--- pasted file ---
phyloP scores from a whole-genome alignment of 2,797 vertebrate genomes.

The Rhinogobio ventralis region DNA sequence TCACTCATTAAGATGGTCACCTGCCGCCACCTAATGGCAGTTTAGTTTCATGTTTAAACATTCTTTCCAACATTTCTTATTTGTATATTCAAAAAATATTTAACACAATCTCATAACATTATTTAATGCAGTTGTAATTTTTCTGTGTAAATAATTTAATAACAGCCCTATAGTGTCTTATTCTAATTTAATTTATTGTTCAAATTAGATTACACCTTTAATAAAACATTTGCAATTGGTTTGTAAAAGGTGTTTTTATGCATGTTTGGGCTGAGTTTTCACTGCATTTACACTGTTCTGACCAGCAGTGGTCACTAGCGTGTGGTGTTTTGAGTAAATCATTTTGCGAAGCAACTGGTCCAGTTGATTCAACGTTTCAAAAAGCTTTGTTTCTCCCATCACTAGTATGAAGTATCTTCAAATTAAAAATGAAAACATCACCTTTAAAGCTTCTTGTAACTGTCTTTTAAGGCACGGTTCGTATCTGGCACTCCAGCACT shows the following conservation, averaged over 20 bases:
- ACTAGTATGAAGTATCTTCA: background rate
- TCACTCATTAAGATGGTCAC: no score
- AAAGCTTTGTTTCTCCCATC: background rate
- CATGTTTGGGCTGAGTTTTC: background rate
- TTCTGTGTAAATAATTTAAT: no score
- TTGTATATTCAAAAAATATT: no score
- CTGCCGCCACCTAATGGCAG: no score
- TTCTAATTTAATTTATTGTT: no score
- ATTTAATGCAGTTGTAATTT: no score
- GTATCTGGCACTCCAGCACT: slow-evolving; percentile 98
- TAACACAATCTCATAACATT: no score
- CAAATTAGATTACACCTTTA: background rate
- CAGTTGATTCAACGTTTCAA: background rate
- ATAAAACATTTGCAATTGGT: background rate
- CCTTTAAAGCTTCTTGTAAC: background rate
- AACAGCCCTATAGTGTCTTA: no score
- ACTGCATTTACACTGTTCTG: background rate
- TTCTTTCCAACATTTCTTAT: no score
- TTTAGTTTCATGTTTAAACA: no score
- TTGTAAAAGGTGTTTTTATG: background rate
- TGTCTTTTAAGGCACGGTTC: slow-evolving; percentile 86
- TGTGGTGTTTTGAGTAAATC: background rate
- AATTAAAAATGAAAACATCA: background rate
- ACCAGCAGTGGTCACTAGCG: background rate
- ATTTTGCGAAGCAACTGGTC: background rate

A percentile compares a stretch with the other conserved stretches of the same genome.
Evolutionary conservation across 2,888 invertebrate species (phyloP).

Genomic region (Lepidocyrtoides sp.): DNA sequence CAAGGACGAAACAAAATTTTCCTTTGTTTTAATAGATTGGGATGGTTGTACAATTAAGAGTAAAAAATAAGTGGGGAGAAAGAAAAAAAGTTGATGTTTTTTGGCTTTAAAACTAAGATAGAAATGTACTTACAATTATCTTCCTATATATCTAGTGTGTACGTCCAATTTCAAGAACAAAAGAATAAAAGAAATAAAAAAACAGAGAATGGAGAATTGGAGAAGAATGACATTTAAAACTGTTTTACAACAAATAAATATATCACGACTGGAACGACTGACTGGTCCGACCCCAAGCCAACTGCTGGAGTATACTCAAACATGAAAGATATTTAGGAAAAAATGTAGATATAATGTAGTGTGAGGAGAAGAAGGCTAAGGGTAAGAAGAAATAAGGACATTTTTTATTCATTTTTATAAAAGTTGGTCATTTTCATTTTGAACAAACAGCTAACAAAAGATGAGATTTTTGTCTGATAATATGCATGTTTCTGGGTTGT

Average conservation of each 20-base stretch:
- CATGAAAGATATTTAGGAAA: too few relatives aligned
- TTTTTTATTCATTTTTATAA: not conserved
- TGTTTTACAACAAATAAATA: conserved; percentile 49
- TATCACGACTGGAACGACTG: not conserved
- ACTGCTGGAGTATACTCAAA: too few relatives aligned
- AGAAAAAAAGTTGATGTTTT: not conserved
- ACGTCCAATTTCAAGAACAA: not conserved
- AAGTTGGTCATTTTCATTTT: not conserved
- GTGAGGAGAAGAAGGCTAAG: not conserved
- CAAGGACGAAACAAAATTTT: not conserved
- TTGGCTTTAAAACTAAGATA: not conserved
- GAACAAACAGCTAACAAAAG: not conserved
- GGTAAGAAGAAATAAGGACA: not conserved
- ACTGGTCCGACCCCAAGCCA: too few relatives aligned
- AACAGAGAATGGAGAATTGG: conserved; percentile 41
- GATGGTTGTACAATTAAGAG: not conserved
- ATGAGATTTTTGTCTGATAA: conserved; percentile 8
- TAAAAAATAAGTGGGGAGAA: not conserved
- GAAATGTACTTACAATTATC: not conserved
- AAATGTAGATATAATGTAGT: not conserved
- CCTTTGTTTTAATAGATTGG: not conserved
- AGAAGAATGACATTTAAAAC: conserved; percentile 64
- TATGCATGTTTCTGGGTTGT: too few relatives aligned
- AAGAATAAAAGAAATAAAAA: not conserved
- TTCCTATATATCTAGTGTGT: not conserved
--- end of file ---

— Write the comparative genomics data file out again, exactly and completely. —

phyloP scores from a whole-genome alignment of 2,797 vertebrate genomes.

The Rhinogobio ventralis region DNA sequence TCACTCATTAAGATGGTCACCTGCCGCCACCTAATGGCAGTTTAGTTTCATGTTTAAACATTCTTTCCAACATTTCTTATTTGTATATTCAAAAAATATTTAACACAATCTCATAACATTATTTAATGCAGTTGTAATTTTTCTGTGTAAATAATTTAATAACAGCCCTATAGTGTCTTATTCTAATTTAATTTATTGTTCAAATTAGATTACACCTTTAATAAAACATTTGCAATTGGTTTGTAAAAGGTGTTTTTATGCATGTTTGGGCTGAGTTTTCACTGCATTTACACTGTTCTGACCAGCAGTGGTCACTAGCGTGTGGTGTTTTGAGTAAATCATTTTGCGAAGCAACTGGTCCAGTTGATTCAACGTTTCAAAAAGCTTTGTTTCTCCCATCACTAGTATGAAGTATCTTCAAATTAAAAATGAAAACATCACCTTTAAAGCTTCTTGTAACTGTCTTTTAAGGCACGGTTCGTATCTGGCACTCCAGCACT shows the following conservation, averaged over 20 bases:
- ACTAGTATGAAGTATCTTCA: background rate
- TCACTCATTAAGATGGTCAC: no score
- AAAGCTTTGTTTCTCCCATC: background rate
- CATGTTTGGGCTGAGTTTTC: background rate
- TTCTGTGTAAATAATTTAAT: no score
- TTGTATATTCAAAAAATATT: no score
- CTGCCGCCACCTAATGGCAG: no score
- TTCTAATTTAATTTATTGTT: no score
- ATTTAATGCAGTTGTAATTT: no score
- GTATCTGGCACTCCAGCACT: slow-evolving; percentile 98
- TAACACAATCTCATAACATT: no score
- CAAATTAGATTACACCTTTA: background rate
- CAGTTGATTCAACGTTTCAA: background rate
- ATAAAACATTTGCAATTGGT: background rate
- CCTTTAAAGCTTCTTGTAAC: background rate
- AACAGCCCTATAGTGTCTTA: no score
- ACTGCATTTACACTGTTCTG: background rate
- TTCTTTCCAACATTTCTTAT: no score
- TTTAGTTTCATGTTTAAACA: no score
- TTGTAAAAGGTGTTTTTATG: background rate
- TGTCTTTTAAGGCACGGTTC: slow-evolving; percentile 86
- TGTGGTGTTTTGAGTAAATC: background rate
- AATTAAAAATGAAAACATCA: background rate
- ACCAGCAGTGGTCACTAGCG: background rate
- ATTTTGCGAAGCAACTGGTC: background rate

A percentile compares a stretch with the other conserved stretches of the same genome.
Evolutionary conservation across 2,888 invertebrate species (phyloP).

Genomic region (Lepidocyrtoides sp.): DNA sequence CAAGGACGAAACAAAATTTTCCTTTGTTTTAATAGATTGGGATGGTTGTACAATTAAGAGTAAAAAATAAGTGGGGAGAAAGAAAAAAAGTTGATGTTTTTTGGCTTTAAAACTAAGATAGAAATGTACTTACAATTATCTTCCTATATATCTAGTGTGTACGTCCAATTTCAAGAACAAAAGAATAAAAGAAATAAAAAAACAGAGAATGGAGAATTGGAGAAGAATGACATTTAAAACTGTTTTACAACAAATAAATATATCACGACTGGAACGACTGACTGGTCCGACCCCAAGCCAACTGCTGGAGTATACTCAAACATGAAAGATATTTAGGAAAAAATGTAGATATAATGTAGTGTGAGGAGAAGAAGGCTAAGGGTAAGAAGAAATAAGGACATTTTTTATTCATTTTTATAAAAGTTGGTCATTTTCATTTTGAACAAACAGCTAACAAAAGATGAGATTTTTGTCTGATAATATGCATGTTTCTGGGTTGT

Average conservation of each 20-base stretch:
- CATGAAAGATATTTAGGAAA: too few relatives aligned
- TTTTTTATTCATTTTTATAA: not conserved
- TGTTTTACAACAAATAAATA: conserved; percentile 49
- TATCACGACTGGAACGACTG: not conserved
- ACTGCTGGAGTATACTCAAA: too few relatives aligned
- AGAAAAAAAGTTGATGTTTT: not conserved
- ACGTCCAATTTCAAGAACAA: not conserved
- AAGTTGGTCATTTTCATTTT: not conserved
- GTGAGGAGAAGAAGGCTAAG: not conserved
- CAAGGACGAAACAAAATTTT: not conserved
- TTGGCTTTAAAACTAAGATA: not conserved
- GAACAAACAGCTAACAAAAG: not conserved
- GGTAAGAAGAAATAAGGACA: not conserved
- ACTGGTCCGACCCCAAGCCA: too few relatives aligned
- AACAGAGAATGGAGAATTGG: conserved; percentile 41
- GATGGTTGTACAATTAAGAG: not conserved
- ATGAGATTTTTGTCTGATAA: conserved; percentile 8
- TAAAAAATAAGTGGGGAGAA: not conserved
- GAAATGTACTTACAATTATC: not conserved
- AAATGTAGATATAATGTAGT: not conserved
- CCTTTGTTTTAATAGATTGG: not conserved
- AGAAGAATGACATTTAAAAC: conserved; percentile 64
- TATGCATGTTTCTGGGTTGT: too few relatives aligned
- AAGAATAAAAGAAATAAAAA: not conserved
- TTCCTATATATCTAGTGTGT: not conserved